I admit that I haven't gotten that far into the book and I am struggling to find the inspiration to finish it.
While her conclusions might be correct about extroverted sports jocks it is by no means a conclusive study of male mentality or motivations.
In the section where she describes boys from the age of about 2 to 10 the attitudes and behaviours supposably produced by testosterone in no way resemble my development years.
I was hoping for something that would help me my wife and myself understand me and my son better but up until now all I have found are numerous anecdotes on bullies, alpha males and sport jocks.
Anybody who is or knows a male who is introverted, bookish or intellectual will have a very difficult time believing Brizendine.
I am going to trudge through about 2 more hours of this dribble with the hope of finding something more substantial and meaningful, but that is all I can give her.
There are just too many fascinating, high quality books to waste more time on this dribble.
The imagery, the characters the complex web of plots and themes is really quite overpowering. From the first line to the end of the book John Lee had me captivated and transported to such an unusuall reality that I couldn't stop listening.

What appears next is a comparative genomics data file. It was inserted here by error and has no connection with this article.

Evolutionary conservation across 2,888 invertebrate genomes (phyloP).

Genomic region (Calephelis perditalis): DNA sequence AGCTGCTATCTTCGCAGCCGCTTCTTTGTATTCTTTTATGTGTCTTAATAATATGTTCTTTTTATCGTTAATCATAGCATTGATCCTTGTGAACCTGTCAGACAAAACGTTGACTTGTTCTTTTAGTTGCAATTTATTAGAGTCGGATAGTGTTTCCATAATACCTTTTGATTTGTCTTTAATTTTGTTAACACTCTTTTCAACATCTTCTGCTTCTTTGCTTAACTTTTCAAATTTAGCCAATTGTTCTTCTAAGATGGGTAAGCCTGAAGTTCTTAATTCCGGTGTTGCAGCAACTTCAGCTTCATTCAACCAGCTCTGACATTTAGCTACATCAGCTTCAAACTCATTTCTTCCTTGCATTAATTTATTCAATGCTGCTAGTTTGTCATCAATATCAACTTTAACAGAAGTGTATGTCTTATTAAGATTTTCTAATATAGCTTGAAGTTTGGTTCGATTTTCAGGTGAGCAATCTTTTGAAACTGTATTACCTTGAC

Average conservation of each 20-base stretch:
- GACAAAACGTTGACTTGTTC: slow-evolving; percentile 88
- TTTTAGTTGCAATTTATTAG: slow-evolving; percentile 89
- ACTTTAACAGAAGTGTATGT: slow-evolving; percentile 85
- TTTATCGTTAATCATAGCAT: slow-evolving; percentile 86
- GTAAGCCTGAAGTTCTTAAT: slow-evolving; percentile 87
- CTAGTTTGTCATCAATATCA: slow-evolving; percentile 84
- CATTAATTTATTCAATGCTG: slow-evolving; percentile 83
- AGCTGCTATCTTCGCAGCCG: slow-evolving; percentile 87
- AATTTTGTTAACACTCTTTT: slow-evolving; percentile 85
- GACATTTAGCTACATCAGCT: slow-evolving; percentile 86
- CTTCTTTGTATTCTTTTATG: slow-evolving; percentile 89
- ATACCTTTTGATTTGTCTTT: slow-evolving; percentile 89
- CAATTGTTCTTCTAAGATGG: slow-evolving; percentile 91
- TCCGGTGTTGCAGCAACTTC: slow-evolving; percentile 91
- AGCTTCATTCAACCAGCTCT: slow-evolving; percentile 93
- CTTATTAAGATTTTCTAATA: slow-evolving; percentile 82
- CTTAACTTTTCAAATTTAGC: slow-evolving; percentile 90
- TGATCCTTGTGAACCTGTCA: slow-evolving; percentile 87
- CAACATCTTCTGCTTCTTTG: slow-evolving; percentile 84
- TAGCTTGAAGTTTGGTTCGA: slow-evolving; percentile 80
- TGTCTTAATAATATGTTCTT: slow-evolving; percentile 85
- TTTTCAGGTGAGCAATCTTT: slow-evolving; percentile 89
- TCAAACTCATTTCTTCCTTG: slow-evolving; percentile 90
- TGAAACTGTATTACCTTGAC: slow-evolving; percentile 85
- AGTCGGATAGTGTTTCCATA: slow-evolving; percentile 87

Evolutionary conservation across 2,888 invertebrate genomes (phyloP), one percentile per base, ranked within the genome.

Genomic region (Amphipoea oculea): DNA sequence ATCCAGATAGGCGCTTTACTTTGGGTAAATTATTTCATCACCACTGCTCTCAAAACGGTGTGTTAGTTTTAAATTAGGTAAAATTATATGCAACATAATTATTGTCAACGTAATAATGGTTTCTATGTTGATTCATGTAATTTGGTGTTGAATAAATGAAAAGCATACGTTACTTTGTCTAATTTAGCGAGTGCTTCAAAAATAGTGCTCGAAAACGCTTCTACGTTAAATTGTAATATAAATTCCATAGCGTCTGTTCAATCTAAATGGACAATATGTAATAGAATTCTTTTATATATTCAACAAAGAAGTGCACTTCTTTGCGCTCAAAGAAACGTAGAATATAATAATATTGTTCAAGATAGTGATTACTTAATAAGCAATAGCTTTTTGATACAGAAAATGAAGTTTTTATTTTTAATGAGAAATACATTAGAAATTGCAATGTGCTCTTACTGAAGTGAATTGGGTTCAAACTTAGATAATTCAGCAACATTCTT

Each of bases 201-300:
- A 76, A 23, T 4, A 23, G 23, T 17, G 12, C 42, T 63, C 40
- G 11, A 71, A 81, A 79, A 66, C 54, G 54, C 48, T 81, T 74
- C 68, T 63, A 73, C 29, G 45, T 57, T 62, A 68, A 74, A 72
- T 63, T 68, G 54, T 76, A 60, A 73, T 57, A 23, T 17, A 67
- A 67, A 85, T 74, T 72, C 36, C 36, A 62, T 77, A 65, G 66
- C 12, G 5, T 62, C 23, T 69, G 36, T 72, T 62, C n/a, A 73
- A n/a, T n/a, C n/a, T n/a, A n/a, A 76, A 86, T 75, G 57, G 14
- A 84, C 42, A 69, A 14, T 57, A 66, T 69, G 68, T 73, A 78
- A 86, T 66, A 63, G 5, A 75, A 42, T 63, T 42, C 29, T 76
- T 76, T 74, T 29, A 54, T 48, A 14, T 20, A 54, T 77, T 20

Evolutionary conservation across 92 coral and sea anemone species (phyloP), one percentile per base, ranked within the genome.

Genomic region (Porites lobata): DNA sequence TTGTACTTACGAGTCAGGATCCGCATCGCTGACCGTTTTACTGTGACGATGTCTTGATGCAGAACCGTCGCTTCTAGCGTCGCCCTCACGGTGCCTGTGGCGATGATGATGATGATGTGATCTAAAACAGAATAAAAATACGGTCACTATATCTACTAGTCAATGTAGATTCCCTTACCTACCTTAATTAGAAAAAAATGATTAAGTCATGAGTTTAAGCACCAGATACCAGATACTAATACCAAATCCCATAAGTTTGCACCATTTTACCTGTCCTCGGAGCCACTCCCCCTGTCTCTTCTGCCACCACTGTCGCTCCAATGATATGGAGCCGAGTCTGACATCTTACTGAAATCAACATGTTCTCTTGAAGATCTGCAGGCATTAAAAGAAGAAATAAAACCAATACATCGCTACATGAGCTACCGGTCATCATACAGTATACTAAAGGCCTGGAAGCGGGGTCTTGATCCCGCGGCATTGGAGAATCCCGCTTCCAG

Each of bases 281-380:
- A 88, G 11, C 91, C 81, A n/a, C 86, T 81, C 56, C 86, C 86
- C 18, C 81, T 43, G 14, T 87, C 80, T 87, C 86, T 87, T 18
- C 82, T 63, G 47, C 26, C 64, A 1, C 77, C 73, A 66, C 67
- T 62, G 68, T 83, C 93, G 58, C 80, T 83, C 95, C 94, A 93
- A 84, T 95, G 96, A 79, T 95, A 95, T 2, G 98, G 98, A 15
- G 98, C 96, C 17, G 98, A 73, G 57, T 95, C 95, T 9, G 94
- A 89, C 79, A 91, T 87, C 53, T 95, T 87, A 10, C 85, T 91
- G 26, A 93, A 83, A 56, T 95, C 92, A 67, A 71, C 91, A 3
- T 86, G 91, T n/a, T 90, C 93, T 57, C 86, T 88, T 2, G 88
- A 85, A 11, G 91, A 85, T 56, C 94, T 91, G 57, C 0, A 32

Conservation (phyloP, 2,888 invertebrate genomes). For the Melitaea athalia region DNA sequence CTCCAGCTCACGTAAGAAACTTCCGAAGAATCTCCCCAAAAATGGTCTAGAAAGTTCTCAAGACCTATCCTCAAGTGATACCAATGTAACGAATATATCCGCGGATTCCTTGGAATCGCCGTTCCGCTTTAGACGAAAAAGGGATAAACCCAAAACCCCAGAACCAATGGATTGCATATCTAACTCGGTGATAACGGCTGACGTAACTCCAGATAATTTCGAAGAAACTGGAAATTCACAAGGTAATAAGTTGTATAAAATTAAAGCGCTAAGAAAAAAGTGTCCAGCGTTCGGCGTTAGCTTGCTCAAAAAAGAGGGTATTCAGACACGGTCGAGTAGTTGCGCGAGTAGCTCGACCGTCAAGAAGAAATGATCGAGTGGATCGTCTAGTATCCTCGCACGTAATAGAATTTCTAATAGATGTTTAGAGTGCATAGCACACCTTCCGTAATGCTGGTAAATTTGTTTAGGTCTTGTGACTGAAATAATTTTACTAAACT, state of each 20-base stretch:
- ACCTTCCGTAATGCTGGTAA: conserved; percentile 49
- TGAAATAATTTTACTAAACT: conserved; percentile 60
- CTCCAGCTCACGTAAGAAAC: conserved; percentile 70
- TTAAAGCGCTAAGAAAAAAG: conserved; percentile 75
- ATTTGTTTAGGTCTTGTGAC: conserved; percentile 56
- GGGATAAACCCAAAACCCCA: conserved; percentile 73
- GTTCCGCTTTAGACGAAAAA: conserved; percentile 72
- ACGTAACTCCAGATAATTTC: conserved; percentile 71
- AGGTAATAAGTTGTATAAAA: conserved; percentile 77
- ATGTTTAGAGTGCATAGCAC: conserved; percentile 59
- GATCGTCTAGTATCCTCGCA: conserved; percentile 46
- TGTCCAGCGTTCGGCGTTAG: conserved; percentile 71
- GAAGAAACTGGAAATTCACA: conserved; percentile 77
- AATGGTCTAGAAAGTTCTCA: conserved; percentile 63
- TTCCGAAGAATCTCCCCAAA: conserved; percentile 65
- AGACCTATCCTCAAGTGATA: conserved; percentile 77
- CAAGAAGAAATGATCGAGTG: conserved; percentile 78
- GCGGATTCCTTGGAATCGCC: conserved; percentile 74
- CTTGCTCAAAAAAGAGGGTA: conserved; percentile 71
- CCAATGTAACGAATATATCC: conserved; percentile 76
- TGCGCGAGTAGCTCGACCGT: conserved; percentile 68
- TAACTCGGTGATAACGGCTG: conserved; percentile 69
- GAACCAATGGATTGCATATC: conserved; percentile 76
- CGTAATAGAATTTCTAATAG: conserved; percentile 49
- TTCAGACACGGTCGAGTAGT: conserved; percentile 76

The emotional depth is palpable, and even though it has been months since I have read this book I can't stop thinking about the characters: their innocent ignorance, sincere love and afection, and in some cases the bullheaded hatred. You cannot get them out of your head.
This isn't a light read, and it isn't for the faint of heart but highly recommended. You will remember it for years to come.
To be honest I was quite disappointed with this book. As a man of faith I was intrigued by the book's promise to apply scriptural principles to healing internal turmoil and finding peace. However I found her analysis as to the sources of mental discomfort altogether rather simplistic (her analysis doesn’t go much further than attributing all our problems to the devil). Furthermore, the voice of, Pat Lentz, the narrator is actually grating and discomforting rather than soothing.
While I appreciate the scriptural insights into internal turmoil I feel that the author lacks the background to cover this subject with the thoroughness, professionalism, and balance that one needs in order to resolve inner conflicts.
In summary, I would recommend an author with more of a balance between science and religion to get a more thorough, objective, and ultimately more useful perspective.
Although it is still not what I am looking for, I am finding much better results with “Learned Optimism” by Martin E.P. Seligman, Ph.D.
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